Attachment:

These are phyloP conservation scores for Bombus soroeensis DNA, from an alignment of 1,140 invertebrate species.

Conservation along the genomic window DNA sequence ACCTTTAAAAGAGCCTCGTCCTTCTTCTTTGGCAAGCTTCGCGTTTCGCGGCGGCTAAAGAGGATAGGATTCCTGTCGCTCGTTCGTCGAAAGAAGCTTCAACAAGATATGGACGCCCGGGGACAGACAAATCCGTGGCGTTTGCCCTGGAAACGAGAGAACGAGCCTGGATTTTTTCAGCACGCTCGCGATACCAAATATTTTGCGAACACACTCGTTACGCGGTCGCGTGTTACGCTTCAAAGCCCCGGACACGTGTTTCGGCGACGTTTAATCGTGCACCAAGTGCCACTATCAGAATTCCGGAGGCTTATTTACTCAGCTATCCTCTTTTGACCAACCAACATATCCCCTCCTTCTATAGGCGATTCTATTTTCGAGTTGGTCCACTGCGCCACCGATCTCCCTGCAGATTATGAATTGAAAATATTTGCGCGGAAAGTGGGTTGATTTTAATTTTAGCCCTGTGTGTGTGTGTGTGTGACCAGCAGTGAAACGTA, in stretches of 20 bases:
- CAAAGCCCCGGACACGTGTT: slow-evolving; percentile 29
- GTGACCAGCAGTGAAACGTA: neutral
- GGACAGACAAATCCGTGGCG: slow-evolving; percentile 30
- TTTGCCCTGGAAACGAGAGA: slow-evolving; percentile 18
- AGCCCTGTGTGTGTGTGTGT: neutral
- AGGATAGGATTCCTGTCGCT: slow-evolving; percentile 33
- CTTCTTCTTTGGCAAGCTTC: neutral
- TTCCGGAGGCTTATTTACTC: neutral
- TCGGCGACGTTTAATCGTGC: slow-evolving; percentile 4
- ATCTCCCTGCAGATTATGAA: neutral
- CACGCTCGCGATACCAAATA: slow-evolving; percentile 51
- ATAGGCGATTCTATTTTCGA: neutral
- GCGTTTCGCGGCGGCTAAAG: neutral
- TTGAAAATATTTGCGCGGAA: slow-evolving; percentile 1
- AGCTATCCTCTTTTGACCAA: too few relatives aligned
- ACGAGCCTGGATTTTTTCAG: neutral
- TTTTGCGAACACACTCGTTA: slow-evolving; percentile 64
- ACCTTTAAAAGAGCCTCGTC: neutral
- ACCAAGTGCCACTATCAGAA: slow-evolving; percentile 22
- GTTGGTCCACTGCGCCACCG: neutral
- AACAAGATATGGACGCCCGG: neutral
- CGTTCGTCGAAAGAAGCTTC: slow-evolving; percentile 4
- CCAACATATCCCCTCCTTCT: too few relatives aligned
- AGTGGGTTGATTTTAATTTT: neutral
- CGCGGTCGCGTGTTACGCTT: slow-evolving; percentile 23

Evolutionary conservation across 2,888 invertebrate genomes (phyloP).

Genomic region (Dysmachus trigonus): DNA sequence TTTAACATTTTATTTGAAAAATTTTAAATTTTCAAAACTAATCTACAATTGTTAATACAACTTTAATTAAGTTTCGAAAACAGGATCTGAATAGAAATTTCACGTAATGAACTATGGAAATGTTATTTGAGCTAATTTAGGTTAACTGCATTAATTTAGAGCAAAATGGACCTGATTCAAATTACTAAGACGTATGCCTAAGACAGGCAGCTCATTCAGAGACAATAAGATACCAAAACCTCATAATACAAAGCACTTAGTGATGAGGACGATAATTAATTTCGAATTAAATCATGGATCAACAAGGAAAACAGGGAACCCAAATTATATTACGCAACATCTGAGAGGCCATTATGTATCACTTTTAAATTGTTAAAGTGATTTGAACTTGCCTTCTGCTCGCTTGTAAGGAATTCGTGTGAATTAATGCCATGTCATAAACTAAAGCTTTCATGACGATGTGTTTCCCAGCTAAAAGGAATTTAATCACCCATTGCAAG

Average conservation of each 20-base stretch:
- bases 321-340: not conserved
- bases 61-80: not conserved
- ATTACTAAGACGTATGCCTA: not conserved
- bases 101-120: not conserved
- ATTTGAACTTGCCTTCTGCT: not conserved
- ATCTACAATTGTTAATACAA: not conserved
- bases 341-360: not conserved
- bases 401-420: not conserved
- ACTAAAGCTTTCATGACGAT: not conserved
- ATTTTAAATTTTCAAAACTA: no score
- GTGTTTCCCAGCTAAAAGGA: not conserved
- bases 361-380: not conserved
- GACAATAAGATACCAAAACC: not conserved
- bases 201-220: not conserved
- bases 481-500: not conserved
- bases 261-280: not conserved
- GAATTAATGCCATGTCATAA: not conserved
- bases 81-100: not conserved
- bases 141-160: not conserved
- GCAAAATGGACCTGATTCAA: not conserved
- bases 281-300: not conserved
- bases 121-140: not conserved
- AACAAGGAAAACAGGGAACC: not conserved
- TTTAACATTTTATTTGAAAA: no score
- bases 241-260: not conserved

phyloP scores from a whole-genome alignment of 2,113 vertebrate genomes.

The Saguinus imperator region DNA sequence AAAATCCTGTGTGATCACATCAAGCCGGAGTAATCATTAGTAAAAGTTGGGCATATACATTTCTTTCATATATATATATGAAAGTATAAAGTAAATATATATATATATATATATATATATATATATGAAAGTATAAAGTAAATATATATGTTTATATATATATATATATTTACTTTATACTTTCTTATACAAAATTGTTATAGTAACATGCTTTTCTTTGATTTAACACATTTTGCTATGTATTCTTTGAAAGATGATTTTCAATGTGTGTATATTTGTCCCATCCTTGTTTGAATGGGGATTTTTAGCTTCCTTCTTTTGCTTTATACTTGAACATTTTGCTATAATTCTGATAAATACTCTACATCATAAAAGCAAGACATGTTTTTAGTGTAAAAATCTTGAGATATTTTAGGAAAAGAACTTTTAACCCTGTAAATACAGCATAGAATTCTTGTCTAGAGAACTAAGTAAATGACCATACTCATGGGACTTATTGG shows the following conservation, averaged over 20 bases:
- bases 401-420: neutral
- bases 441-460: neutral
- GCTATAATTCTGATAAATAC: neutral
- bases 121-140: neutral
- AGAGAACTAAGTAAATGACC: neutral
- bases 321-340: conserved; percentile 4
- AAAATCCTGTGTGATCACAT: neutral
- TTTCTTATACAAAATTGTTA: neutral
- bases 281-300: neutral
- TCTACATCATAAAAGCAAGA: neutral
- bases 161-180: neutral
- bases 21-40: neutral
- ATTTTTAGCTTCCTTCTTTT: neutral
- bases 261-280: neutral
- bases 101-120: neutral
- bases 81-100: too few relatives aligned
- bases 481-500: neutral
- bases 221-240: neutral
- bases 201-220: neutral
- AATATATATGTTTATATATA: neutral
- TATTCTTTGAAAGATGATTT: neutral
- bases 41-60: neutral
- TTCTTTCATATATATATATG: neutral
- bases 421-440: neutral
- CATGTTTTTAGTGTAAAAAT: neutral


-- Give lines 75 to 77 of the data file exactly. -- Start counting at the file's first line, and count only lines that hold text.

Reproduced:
- bases 221-240: neutral
- bases 201-220: neutral
- AATATATATGTTTATATATA: neutral